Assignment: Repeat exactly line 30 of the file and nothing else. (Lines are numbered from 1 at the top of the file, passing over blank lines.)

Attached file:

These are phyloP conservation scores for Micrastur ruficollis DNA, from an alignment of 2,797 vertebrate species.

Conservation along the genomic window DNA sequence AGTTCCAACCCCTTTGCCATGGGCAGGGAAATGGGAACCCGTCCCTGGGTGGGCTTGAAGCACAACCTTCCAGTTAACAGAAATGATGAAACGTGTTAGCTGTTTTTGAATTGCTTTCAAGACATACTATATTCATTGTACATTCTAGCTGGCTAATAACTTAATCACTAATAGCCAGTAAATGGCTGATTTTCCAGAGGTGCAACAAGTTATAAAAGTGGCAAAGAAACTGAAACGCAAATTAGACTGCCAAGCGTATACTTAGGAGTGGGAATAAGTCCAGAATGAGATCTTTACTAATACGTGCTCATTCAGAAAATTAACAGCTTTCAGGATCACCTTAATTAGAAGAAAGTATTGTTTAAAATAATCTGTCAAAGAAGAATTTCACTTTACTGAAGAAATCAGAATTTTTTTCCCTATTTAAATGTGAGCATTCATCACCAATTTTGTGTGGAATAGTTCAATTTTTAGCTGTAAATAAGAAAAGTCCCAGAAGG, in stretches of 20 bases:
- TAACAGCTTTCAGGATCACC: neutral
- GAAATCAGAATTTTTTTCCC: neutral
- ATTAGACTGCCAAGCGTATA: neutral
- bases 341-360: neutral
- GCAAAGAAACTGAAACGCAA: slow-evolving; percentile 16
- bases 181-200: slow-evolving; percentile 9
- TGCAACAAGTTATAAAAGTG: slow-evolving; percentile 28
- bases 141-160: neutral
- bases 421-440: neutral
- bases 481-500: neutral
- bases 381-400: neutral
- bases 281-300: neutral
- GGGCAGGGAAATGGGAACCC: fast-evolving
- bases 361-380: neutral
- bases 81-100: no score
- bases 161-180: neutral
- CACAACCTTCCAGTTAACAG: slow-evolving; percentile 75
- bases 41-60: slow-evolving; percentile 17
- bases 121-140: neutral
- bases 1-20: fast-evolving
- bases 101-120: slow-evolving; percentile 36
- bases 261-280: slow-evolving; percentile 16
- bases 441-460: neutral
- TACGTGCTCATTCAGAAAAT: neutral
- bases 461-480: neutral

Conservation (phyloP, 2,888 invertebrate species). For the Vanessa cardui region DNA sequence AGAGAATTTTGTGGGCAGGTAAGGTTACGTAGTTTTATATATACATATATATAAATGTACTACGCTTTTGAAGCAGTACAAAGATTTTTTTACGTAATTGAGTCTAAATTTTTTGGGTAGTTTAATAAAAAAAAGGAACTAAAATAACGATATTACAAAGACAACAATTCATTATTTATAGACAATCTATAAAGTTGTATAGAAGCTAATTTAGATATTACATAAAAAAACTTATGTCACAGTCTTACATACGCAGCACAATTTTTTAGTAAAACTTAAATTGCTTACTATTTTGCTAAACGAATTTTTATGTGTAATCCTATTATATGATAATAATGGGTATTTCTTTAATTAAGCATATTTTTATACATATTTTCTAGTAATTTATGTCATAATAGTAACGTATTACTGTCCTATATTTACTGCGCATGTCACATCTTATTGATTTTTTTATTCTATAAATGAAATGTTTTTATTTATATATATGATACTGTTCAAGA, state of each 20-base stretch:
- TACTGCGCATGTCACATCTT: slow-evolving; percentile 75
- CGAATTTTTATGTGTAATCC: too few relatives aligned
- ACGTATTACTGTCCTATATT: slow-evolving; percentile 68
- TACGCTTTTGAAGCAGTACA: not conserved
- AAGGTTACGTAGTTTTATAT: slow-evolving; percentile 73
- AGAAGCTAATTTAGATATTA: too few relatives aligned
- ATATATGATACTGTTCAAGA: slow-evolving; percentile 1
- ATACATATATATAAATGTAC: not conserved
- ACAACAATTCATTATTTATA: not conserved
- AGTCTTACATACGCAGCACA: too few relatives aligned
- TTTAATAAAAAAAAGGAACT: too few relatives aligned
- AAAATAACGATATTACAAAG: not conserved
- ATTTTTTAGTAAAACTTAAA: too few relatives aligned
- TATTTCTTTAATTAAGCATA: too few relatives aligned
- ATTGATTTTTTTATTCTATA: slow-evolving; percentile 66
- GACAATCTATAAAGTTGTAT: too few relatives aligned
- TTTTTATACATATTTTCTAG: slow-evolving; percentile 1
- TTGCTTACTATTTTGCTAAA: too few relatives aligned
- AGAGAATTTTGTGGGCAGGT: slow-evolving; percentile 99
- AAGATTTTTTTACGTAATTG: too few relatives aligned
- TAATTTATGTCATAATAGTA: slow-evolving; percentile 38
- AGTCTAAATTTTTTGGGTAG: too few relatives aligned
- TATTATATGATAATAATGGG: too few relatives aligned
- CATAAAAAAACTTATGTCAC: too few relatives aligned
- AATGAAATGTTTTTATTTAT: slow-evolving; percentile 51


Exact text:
- CGAATTTTTATGTGTAATCC: too few relatives aligned